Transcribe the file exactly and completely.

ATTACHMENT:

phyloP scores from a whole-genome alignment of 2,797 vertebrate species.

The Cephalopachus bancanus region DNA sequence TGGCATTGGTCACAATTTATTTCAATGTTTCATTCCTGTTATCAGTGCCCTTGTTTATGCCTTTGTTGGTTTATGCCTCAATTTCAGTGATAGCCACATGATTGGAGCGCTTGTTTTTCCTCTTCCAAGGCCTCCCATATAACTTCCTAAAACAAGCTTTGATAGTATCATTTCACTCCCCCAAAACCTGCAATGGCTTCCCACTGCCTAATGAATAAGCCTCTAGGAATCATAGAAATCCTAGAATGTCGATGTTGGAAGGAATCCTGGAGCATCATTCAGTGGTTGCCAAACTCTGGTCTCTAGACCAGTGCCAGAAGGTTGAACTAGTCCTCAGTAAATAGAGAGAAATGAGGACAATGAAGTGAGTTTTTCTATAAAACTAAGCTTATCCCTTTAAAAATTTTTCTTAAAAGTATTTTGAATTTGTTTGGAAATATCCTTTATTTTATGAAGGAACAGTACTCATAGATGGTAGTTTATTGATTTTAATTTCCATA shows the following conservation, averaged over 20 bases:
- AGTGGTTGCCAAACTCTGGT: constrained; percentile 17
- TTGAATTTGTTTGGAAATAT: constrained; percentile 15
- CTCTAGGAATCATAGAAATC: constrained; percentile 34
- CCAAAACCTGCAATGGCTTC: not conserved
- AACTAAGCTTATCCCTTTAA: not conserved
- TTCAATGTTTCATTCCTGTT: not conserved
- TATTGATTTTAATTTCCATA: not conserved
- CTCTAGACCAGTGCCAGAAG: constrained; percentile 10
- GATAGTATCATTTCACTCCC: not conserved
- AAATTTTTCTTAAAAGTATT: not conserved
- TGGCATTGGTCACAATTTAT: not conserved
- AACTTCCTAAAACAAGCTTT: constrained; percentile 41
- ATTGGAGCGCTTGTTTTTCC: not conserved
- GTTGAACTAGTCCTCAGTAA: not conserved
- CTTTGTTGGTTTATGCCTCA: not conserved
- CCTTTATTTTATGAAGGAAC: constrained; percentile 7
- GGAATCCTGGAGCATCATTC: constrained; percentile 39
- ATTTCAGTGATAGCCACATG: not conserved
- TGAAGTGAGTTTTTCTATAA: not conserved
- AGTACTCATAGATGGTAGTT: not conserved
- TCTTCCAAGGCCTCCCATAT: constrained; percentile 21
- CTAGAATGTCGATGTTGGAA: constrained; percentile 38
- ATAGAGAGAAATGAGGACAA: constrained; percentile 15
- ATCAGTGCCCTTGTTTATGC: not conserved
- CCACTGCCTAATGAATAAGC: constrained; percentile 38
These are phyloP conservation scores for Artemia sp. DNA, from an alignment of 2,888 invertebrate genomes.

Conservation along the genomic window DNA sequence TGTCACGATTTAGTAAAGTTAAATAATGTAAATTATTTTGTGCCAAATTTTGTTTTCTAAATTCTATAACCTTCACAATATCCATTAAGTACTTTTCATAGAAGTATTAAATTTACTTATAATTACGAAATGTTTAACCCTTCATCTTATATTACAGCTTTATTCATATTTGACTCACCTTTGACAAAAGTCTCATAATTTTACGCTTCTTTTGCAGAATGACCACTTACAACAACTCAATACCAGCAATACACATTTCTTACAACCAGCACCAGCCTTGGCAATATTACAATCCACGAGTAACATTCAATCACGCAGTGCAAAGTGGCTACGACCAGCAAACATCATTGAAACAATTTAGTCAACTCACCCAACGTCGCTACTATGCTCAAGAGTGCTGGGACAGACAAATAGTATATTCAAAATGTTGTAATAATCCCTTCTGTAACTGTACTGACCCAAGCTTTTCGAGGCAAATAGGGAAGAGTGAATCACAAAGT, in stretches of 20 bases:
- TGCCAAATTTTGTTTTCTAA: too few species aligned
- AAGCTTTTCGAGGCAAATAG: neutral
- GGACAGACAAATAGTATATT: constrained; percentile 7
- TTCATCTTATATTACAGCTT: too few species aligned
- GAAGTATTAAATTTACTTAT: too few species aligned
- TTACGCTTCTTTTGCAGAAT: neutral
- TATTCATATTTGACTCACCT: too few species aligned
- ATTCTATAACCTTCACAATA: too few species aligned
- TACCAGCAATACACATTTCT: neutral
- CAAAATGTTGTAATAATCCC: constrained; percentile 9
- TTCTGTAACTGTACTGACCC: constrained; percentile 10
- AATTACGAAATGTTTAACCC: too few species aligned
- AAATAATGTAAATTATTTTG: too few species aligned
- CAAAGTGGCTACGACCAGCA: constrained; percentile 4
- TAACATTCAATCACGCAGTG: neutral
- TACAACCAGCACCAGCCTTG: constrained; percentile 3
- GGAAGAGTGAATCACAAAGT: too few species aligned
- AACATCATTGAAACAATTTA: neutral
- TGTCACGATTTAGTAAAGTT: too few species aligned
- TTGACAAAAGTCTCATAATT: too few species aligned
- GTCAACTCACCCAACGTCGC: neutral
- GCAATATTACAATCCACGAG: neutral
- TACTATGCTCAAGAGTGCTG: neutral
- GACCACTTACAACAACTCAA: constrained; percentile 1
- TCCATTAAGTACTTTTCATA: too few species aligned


phyloP scores from a whole-genome alignment of 2,797 vertebrate species.

The Cephalopachus bancanus region DNA sequence TGGCATTGGTCACAATTTATTTCAATGTTTCATTCCTGTTATCAGTGCCCTTGTTTATGCCTTTGTTGGTTTATGCCTCAATTTCAGTGATAGCCACATGATTGGAGCGCTTGTTTTTCCTCTTCCAAGGCCTCCCATATAACTTCCTAAAACAAGCTTTGATAGTATCATTTCACTCCCCCAAAACCTGCAATGGCTTCCCACTGCCTAATGAATAAGCCTCTAGGAATCATAGAAATCCTAGAATGTCGATGTTGGAAGGAATCCTGGAGCATCATTCAGTGGTTGCCAAACTCTGGTCTCTAGACCAGTGCCAGAAGGTTGAACTAGTCCTCAGTAAATAGAGAGAAATGAGGACAATGAAGTGAGTTTTTCTATAAAACTAAGCTTATCCCTTTAAAAATTTTTCTTAAAAGTATTTTGAATTTGTTTGGAAATATCCTTTATTTTATGAAGGAACAGTACTCATAGATGGTAGTTTATTGATTTTAATTTCCATA shows the following conservation, averaged over 20 bases:
- AGTGGTTGCCAAACTCTGGT: constrained; percentile 17
- TTGAATTTGTTTGGAAATAT: constrained; percentile 15
- CTCTAGGAATCATAGAAATC: constrained; percentile 34
- CCAAAACCTGCAATGGCTTC: not conserved
- AACTAAGCTTATCCCTTTAA: not conserved
- TTCAATGTTTCATTCCTGTT: not conserved
- TATTGATTTTAATTTCCATA: not conserved
- CTCTAGACCAGTGCCAGAAG: constrained; percentile 10
- GATAGTATCATTTCACTCCC: not conserved
- AAATTTTTCTTAAAAGTATT: not conserved
- TGGCATTGGTCACAATTTAT: not conserved
- AACTTCCTAAAACAAGCTTT: constrained; percentile 41
- ATTGGAGCGCTTGTTTTTCC: not conserved
- GTTGAACTAGTCCTCAGTAA: not conserved
- CTTTGTTGGTTTATGCCTCA: not conserved
- CCTTTATTTTATGAAGGAAC: constrained; percentile 7
- GGAATCCTGGAGCATCATTC: constrained; percentile 39
- ATTTCAGTGATAGCCACATG: not conserved
- TGAAGTGAGTTTTTCTATAA: not conserved
- AGTACTCATAGATGGTAGTT: not conserved
- TCTTCCAAGGCCTCCCATAT: constrained; percentile 21
- CTAGAATGTCGATGTTGGAA: constrained; percentile 38
- ATAGAGAGAAATGAGGACAA: constrained; percentile 15
- ATCAGTGCCCTTGTTTATGC: not conserved
- CCACTGCCTAATGAATAAGC: constrained; percentile 38
These are phyloP conservation scores for Artemia sp. DNA, from an alignment of 2,888 invertebrate genomes.

Conservation along the genomic window DNA sequence TGTCACGATTTAGTAAAGTTAAATAATGTAAATTATTTTGTGCCAAATTTTGTTTTCTAAATTCTATAACCTTCACAATATCCATTAAGTACTTTTCATAGAAGTATTAAATTTACTTATAATTACGAAATGTTTAACCCTTCATCTTATATTACAGCTTTATTCATATTTGACTCACCTTTGACAAAAGTCTCATAATTTTACGCTTCTTTTGCAGAATGACCACTTACAACAACTCAATACCAGCAATACACATTTCTTACAACCAGCACCAGCCTTGGCAATATTACAATCCACGAGTAACATTCAATCACGCAGTGCAAAGTGGCTACGACCAGCAAACATCATTGAAACAATTTAGTCAACTCACCCAACGTCGCTACTATGCTCAAGAGTGCTGGGACAGACAAATAGTATATTCAAAATGTTGTAATAATCCCTTCTGTAACTGTACTGACCCAAGCTTTTCGAGGCAAATAGGGAAGAGTGAATCACAAAGT, in stretches of 20 bases:
- TGCCAAATTTTGTTTTCTAA: too few species aligned
- AAGCTTTTCGAGGCAAATAG: neutral
- GGACAGACAAATAGTATATT: constrained; percentile 7
- TTCATCTTATATTACAGCTT: too few species aligned
- GAAGTATTAAATTTACTTAT: too few species aligned
- TTACGCTTCTTTTGCAGAAT: neutral
- TATTCATATTTGACTCACCT: too few species aligned
- ATTCTATAACCTTCACAATA: too few species aligned
- TACCAGCAATACACATTTCT: neutral
- CAAAATGTTGTAATAATCCC: constrained; percentile 9
- TTCTGTAACTGTACTGACCC: constrained; percentile 10
- AATTACGAAATGTTTAACCC: too few species aligned
- AAATAATGTAAATTATTTTG: too few species aligned
- CAAAGTGGCTACGACCAGCA: constrained; percentile 4
- TAACATTCAATCACGCAGTG: neutral
- TACAACCAGCACCAGCCTTG: constrained; percentile 3
- GGAAGAGTGAATCACAAAGT: too few species aligned
- AACATCATTGAAACAATTTA: neutral
- TGTCACGATTTAGTAAAGTT: too few species aligned
- TTGACAAAAGTCTCATAATT: too few species aligned
- GTCAACTCACCCAACGTCGC: neutral
- GCAATATTACAATCCACGAG: neutral
- TACTATGCTCAAGAGTGCTG: neutral
- GACCACTTACAACAACTCAA: constrained; percentile 1
- TCCATTAAGTACTTTTCATA: too few species aligned